Shadow Boxing

James Gaddas
Broken Souls
Phoenix Amateur Boxing Gym, Llanrumney, Cardiff

Alex Harries Credit: AME Photography
Alex Harries Credit: AME Photography

Broken Souls, a new company comprising Cardiff-based actor-directors James Ashton and Alex Harries, have chosen for their first production Shadow Boxing, a play first produced on the Edinburgh Festival Fringe in the 1990s, and apparently only sporadically in the interim. Written by actor James Gaddas, it’s a one-man piece, in which a young boxer tells the tale of his troubled career trajectory.

This is a site-specific production; thus the audience is ferried by bus from Chapter, the parent venue, to the Phoenix Amateur Boxing Gym in Llanrumney (one of the Welsh capital’s less fashionable suburbs)—apparently one of very few community-run facilities of this kind in the UK. En route, the mood is set not only by the video screen showing local hero Joe Calzaghe’s career-defining 2006 defeat of Jeff Lacey, but also the health and safety announcements from director Ashton (the one about not getting too close to the punch-bags proving especially pertinent).

Once assembled in the performance space—a small hall, with the boxing-ring at one end and the walls plastered with posters of pugilists—we encounter Alex Harries’s Flynn, unsurprisingly tense and intense, and with several points to prove. Over the next hour we experience his rise to almost-fame via a text which artfully combines narrative, re-enactment and reflection. We learn how Flynn, having watched his father, a failed fighter, being publicly humiliated, embarks on his own quest for redemption and glory.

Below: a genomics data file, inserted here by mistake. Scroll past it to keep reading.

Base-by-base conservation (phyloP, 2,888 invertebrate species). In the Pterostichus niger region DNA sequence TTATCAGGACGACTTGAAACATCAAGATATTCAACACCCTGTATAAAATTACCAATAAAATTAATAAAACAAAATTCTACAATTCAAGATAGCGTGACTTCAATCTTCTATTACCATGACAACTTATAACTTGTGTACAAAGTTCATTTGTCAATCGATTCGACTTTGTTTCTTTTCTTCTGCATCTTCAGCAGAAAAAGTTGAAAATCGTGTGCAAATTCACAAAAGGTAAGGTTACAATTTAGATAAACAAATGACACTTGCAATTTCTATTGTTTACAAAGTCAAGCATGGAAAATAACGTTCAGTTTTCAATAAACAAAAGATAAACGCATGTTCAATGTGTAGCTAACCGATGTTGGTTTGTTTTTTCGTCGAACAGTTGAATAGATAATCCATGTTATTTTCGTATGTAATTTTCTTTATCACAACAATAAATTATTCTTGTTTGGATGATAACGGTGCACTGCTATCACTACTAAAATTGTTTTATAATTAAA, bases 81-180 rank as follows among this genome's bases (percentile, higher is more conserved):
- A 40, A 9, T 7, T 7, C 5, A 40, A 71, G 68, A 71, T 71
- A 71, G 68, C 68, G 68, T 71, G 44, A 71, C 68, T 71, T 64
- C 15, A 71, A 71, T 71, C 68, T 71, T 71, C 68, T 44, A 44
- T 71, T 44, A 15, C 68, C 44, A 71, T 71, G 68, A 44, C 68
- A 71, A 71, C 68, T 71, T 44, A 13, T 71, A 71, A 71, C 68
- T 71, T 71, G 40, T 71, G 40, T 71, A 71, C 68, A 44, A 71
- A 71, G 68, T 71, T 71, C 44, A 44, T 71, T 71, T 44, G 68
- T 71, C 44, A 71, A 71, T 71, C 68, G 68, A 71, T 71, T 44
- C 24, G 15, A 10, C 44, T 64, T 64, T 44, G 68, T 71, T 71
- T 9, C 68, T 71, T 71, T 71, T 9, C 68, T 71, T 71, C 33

Harries deals in an exemplary manner with the physical demands of the role (press-ups, sit-ups, some nifty jump-rope action—courtesy of boxing coach Thear Al-Shayei), as well as the storytelling aspects; prowling the space, panther-like, making unblinking eye-contact with audience-members, maintaining a combative if sympathetic mood throughout, as Flynn demands to be understood.

Gaddas’s subtly poetic script takes us on a not entirely unpredictable journey, especially given the early hints that sexual angst will be a theme. A few things remain unexplained, though—such as the history of Flynn’s relationship with his father, and the precise nature of the climactic incident which lands him in a police cell. The text also throws in numerous cinematic and literary references—an injury is memorably referred to as “Cyrano in reverse”; there’s no reason, obviously, why boxers shouldn’t be well-read, but a little context might have made this seem less jarring.

I tend to be sceptical about site-specific theatre (ostensibly for intellectual reasons, but mainly because the older I get, the more I value a comfy seat), and there’s no reason why Shadow Boxing, performed and directed with as much skill as it is here, wouldn’t work in a more traditional venue. But it must be said that the gym atmosphere, in conjunction with Dan Young’s clever lighting design, and the sweaty proximity of the actor certainly enhances the hothouse feel of this impressive production.

Apparently this short run is already a well-deserved sell-out; numerous re-stagings are surely inevitable.

Reviewer: Othniel Smith

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